Landmark laws protecting LGBTI rights passed in Argentina and Chile
Freedom House applauds the approval of two landmark laws in Argentina and Chile this week, which protect and advance the rights of minorities, in particular Lesbian, Gay, Bisexual, Transgender and Intersex (LGBTI) people.
On May 9, the Argentinean Senate passed the “Gender Identity Law,” which allows any adult to legally change his or her gender or birth name, without medical or legal approval. The law also includes sex-change surgery and hormone treatment in government health insurance plans. The law, which was approved by 55-0 in the Senate, is the second law protecting LGBTI rights in Argentina, after the legalization of sex marriage in 2010.
The same day, Chile passed an anti-discrimination law, which recognizes diversity and penalizes all forms of discrimination. The new legislation also mandates all government agencies to develop public policies to promote diversity. Although not specifically written to protect LGTBI rights, the Chilean senate passed the law after the brutal killing of Daniel Zamudio, a young openly gay man, who was brutally beaten, burnt and marked with swastikas in his body. The law had previously been stuck in Congress for more than seven years. During that time, the Gay Liberation and Integration Movement in Chile reported 223 discrimination cases and 18 killings related to sexual orientation.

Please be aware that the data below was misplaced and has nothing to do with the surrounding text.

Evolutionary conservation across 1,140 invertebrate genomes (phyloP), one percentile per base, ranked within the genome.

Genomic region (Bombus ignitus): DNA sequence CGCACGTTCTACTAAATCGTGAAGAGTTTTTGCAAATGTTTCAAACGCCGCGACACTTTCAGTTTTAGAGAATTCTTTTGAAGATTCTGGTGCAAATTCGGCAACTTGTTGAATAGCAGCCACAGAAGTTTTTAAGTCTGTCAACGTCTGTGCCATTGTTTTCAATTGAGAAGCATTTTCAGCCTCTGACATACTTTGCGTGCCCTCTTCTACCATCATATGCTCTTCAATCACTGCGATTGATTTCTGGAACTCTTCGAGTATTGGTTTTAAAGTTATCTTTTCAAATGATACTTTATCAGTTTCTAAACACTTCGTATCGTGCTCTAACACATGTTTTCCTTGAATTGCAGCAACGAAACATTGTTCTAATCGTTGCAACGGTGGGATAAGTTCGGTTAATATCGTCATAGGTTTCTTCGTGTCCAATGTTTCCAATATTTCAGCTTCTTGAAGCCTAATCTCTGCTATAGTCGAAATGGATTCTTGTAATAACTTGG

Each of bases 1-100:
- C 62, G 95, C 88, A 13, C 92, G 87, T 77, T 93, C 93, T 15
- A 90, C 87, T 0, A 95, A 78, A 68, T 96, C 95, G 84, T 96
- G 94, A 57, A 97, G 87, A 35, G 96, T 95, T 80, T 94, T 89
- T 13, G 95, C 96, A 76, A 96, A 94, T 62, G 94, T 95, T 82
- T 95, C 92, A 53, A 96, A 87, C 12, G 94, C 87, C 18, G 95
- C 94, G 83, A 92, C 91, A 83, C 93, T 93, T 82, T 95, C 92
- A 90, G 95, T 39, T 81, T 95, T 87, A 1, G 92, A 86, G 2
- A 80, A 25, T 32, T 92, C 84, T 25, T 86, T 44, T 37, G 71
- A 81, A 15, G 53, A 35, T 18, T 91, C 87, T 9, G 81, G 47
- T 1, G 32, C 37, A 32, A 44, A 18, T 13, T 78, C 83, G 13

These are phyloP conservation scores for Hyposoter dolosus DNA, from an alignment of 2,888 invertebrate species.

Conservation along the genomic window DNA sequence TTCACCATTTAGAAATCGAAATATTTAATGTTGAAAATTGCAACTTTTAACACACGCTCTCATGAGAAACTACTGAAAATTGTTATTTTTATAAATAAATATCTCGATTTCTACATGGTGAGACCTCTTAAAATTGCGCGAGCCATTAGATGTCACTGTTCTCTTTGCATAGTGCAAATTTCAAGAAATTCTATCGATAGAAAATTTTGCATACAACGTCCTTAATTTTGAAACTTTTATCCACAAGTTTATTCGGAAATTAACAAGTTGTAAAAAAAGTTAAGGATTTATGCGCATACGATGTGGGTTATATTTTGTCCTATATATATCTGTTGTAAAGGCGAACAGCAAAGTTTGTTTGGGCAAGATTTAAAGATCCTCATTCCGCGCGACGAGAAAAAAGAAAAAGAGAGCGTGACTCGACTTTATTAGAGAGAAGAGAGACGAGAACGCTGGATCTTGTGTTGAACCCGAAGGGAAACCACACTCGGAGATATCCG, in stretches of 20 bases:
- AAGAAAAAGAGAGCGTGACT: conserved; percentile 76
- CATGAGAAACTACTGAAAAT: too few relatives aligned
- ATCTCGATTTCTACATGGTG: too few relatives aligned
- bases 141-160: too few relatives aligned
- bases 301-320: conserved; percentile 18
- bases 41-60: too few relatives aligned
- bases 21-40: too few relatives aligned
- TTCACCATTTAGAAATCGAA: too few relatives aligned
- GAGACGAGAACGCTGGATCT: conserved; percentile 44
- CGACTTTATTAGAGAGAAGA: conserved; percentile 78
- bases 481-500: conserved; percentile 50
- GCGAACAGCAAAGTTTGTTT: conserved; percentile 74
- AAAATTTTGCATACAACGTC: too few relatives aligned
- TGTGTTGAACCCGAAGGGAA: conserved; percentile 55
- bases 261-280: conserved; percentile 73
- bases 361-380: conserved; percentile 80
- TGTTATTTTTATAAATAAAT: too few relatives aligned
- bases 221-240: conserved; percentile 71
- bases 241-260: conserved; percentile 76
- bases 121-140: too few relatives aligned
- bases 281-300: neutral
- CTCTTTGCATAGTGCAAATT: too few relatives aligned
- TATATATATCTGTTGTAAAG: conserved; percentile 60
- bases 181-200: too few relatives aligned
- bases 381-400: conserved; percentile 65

“Argentina is far ahead of any other country in the region in legal protections to LGBTI rights. The law approved this week is critical because it provides legal and medical rights to transgender people, which are typically the most vulnerable group within the LGBTI population,” said Viviana Giacaman, director for Latin America programs at Freedom House. “On the other hand, while we welcome it, the Chilean law is a timid –yet important— step towards protections of minorities in a traditionally conservative country.”
Freedom House has expressed its concern about the spike in attacks against LGBTI people throughout the region, and urged states to strengthen their legal frameworks to protect this vulnerable group.
Chile is ranked “Free” in Freedom in the World 2012, Freedom House's survey of political rights and civil liberties, and “Partly Free” in Freedom of the Press 2012. Argentina is ranked “Free” in Freedom in the World 2012, Freedom House's survey of political rights and civil liberties, and “Partly Free” in Freedom of the Press 2012.